Who are the target readers of the book?

      I would have said, people who are like me, or have shared similar challenges, obesity, lack of self esteem, broken relationships, financial challenges, but then as it continues to get to the hands of happy readers I have noticed, that the “unusual suspects” are also finding gems in the book and have embraced many of the teachings. I have been so blessed that the book has made it to the hands of world renowned authors including Jack Canfield (of Chicken Soup For the Soul) and in these ways, I hope the book will be embraced by anyone who wants an easy – to – read and light spin on personal growth.

How is urban life in India different from that in Jakarta and Sydney where you spent many years of your early life?   

     It isn’t much different I think. For me, I am now living the life of my dreams, so India is just geography. Having said that I love living in Mumbai, it is the first time that I am the same skin-color and family values and some of the paradigms as the masses and I really like that. I also enjoy being in such a diverse and growth- focused city. The only thing I really miss about Sydney is my daughter, who is there in her third year of University.

Do urban Indians need life coaching on stress management, time management, professional development, etc?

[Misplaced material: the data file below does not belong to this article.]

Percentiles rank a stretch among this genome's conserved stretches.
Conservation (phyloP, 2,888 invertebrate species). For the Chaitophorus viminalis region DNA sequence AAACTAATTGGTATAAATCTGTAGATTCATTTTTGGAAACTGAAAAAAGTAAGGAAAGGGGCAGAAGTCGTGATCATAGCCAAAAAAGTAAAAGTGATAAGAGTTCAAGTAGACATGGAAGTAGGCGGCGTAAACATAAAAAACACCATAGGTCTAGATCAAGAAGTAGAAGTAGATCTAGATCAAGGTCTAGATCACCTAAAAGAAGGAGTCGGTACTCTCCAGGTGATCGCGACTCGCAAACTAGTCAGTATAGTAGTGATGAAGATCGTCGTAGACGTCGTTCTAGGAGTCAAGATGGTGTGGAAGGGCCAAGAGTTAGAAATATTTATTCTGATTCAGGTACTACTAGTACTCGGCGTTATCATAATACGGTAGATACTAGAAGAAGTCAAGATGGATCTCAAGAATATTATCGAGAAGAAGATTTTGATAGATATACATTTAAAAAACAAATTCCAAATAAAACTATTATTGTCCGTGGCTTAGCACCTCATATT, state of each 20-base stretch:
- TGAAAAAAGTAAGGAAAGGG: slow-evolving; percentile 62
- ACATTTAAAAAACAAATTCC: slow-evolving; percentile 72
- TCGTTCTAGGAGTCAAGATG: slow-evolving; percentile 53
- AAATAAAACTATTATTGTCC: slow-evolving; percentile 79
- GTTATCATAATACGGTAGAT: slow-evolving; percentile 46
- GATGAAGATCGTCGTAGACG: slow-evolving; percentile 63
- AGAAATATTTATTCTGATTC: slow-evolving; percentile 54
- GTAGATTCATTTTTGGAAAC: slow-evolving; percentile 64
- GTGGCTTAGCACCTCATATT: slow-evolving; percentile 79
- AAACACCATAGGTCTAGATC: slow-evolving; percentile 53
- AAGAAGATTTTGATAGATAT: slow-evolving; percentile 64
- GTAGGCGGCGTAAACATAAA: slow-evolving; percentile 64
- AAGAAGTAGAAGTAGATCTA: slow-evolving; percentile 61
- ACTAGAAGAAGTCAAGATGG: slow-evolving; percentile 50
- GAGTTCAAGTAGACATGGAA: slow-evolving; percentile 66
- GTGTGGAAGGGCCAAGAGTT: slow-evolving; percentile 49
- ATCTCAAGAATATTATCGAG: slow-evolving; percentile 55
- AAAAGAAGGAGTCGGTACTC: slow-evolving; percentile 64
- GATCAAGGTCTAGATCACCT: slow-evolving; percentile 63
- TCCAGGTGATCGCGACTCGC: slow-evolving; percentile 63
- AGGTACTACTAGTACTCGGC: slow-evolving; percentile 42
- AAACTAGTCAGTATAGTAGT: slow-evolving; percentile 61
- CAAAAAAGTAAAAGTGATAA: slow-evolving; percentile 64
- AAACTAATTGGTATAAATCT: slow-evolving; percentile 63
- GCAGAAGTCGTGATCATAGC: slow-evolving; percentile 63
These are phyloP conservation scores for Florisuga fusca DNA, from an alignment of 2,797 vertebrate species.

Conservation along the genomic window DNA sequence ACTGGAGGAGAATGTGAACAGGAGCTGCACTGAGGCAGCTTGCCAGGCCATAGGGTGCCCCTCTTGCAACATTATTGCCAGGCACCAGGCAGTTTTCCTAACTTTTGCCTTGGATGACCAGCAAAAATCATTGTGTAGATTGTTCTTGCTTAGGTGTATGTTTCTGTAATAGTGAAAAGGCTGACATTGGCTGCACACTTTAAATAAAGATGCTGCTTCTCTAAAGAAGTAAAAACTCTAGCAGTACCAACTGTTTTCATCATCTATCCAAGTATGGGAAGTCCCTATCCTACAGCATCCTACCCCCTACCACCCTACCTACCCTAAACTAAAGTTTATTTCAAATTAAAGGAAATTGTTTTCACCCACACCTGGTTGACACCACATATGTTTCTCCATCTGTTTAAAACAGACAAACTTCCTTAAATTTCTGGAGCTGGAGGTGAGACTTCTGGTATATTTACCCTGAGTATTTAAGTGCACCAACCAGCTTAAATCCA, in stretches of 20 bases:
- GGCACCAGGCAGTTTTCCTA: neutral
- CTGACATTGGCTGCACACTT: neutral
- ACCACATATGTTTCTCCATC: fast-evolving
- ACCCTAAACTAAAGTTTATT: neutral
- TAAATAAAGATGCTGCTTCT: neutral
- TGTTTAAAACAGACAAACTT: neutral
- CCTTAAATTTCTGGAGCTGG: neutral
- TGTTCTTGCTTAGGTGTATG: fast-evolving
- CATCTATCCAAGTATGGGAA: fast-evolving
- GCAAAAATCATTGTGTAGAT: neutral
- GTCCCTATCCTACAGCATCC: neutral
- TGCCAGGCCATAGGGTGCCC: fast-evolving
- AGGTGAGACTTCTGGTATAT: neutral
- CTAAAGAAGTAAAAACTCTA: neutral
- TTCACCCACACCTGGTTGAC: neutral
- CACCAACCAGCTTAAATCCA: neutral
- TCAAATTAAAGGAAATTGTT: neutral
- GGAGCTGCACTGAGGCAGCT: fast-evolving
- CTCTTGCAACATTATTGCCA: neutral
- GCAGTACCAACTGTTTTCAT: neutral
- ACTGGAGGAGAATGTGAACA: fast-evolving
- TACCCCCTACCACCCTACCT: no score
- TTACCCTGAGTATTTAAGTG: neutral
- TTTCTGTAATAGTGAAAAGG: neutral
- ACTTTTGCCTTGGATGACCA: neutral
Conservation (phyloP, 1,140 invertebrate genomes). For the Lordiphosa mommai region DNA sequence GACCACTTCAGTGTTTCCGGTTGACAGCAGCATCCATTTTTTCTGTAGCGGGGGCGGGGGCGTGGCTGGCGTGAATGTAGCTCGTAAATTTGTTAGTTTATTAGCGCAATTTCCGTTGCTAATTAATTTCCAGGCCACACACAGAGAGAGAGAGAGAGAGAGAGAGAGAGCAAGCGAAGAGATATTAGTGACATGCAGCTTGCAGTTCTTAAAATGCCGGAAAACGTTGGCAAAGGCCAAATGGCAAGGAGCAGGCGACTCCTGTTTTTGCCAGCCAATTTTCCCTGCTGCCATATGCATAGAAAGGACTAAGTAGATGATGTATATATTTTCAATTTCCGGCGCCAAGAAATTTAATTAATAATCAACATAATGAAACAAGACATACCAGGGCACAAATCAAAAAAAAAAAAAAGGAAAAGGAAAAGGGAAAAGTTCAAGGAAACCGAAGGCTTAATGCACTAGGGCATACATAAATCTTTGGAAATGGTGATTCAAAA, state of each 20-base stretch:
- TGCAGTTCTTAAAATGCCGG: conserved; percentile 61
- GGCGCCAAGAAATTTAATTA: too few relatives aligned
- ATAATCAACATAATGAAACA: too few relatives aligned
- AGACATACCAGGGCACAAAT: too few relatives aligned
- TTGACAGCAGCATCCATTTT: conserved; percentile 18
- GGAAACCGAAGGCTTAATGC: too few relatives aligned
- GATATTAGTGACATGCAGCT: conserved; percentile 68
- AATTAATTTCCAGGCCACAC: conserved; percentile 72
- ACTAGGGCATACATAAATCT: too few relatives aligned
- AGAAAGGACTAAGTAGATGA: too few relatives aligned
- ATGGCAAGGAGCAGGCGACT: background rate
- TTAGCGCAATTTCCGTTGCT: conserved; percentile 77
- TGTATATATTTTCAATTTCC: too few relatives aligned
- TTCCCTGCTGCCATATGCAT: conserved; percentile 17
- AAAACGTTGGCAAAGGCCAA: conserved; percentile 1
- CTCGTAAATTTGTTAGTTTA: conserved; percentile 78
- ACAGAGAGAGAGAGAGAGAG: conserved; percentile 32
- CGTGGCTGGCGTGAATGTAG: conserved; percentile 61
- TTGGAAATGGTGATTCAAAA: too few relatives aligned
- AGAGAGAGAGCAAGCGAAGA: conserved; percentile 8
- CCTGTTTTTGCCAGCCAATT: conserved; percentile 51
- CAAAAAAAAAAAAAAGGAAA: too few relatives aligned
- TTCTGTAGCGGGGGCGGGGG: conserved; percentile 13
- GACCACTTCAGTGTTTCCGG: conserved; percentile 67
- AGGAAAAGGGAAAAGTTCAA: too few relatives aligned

Need is a funny word, we don’t really need anything more, people reading this are resourceful. We all are. The life coach isn’t actually a need, but rather like a partner to serving you while you pursue your higher wants. Professional development is awesome though, people who are willing to commit time and money to improving the way they see themselves and the world do extract more juice out of life and in turn give back more as well. One by one is making the world a better place through practicing personal power, gratitude and compassion.

What is your next move as a writer?   

      As a writer, I have a few projects lined up, most of them alone and some possible “co-authorships”. This book is meant to be the first in a trilogy and I am now working on one that is mainly aimed at emotional independence and one at women’s sexuality, I had also started writing a book on the profession “Life Coaching” but let’s see which one begs to be completed first. I run workshops and I am writing more and more modules and training programs. I would love to be able to write at least 1 book and be a part of several smaller publications every year in the non-fiction and personal development genre.